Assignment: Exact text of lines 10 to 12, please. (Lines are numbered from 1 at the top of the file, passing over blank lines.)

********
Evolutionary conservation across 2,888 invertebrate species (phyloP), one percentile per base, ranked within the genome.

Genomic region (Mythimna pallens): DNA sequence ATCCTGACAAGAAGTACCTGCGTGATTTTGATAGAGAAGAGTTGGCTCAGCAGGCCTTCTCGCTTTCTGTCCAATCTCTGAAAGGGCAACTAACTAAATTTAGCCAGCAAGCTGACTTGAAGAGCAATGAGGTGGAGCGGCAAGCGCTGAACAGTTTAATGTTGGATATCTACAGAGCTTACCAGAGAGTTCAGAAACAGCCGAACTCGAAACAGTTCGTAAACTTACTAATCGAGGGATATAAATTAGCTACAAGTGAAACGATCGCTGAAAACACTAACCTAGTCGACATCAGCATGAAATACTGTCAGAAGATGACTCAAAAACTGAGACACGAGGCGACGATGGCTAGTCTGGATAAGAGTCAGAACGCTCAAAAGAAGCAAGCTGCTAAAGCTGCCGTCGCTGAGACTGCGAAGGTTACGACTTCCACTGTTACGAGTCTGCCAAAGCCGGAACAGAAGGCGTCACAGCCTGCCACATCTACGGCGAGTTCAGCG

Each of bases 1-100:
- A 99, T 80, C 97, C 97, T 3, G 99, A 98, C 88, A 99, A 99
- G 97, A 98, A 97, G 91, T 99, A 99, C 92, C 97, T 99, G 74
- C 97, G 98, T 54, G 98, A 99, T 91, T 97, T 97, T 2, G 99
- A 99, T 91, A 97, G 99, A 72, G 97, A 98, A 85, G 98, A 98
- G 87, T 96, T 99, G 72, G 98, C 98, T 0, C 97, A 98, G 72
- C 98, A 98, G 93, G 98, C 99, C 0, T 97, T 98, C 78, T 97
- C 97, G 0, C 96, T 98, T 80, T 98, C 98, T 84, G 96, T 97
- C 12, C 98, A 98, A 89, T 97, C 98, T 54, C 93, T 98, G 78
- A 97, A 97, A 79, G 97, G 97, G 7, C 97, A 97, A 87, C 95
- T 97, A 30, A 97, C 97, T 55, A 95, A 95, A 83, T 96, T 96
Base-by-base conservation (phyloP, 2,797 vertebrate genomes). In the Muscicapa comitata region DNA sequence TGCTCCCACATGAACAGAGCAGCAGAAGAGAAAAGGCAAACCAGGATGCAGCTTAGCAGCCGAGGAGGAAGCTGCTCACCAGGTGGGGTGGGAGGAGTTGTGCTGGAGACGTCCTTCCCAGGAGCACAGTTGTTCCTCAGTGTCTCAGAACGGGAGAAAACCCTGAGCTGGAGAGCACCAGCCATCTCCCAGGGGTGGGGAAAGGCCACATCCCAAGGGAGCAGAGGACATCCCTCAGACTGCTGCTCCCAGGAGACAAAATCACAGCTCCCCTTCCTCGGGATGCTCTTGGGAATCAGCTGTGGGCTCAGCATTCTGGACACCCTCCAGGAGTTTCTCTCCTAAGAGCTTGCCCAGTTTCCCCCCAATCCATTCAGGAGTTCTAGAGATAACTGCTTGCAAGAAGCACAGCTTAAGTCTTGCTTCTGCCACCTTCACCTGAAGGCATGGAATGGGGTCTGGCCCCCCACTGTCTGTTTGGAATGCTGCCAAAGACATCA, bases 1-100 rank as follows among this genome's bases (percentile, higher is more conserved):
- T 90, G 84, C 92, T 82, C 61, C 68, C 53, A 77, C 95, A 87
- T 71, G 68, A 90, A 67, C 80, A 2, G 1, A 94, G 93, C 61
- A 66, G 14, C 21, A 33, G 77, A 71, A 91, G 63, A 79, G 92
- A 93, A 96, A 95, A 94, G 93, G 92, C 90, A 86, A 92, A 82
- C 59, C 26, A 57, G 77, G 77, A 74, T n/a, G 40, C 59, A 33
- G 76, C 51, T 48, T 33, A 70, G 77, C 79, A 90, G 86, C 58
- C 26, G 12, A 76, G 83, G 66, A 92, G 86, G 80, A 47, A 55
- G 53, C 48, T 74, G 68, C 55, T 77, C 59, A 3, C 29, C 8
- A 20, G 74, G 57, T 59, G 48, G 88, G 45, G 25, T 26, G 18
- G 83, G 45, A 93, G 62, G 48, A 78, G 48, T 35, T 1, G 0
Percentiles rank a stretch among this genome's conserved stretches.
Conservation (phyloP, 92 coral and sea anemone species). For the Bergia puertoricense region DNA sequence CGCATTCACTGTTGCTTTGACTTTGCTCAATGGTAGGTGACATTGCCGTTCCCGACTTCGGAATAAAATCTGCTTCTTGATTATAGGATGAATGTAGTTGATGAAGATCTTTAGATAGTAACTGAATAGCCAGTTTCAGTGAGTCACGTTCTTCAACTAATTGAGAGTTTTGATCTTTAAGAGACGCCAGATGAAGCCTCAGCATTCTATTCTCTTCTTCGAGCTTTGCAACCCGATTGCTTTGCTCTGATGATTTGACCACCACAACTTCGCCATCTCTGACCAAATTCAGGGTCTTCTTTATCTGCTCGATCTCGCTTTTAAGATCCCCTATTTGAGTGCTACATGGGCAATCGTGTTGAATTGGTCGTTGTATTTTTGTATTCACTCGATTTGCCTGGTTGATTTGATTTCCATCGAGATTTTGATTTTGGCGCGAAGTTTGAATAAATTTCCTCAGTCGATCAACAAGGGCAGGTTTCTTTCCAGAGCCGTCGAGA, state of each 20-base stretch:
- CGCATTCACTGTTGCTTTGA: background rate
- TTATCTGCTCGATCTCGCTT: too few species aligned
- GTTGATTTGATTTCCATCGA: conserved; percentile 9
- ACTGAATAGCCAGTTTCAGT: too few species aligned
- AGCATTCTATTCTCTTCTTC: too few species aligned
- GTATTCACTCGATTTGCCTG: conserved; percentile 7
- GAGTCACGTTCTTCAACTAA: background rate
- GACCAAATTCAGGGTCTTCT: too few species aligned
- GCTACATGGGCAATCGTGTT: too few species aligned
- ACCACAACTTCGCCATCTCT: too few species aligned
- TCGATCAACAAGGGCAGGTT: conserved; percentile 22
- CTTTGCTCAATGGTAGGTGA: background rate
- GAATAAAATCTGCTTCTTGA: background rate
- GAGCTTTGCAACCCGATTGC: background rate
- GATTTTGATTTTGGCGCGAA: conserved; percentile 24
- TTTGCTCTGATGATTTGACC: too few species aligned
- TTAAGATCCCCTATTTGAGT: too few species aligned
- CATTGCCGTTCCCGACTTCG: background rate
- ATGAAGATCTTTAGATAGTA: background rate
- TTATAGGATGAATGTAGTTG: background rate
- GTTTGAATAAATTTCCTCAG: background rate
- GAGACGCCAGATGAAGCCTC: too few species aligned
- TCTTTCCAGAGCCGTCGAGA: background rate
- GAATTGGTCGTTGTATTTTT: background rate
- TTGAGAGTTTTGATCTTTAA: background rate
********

- C 97, G 0, C 96, T 98, T 80, T 98, C 98, T 84, G 96, T 97
- C 12, C 98, A 98, A 89, T 97, C 98, T 54, C 93, T 98, G 78
- A 97, A 97, A 79, G 97, G 97, G 7, C 97, A 97, A 87, C 95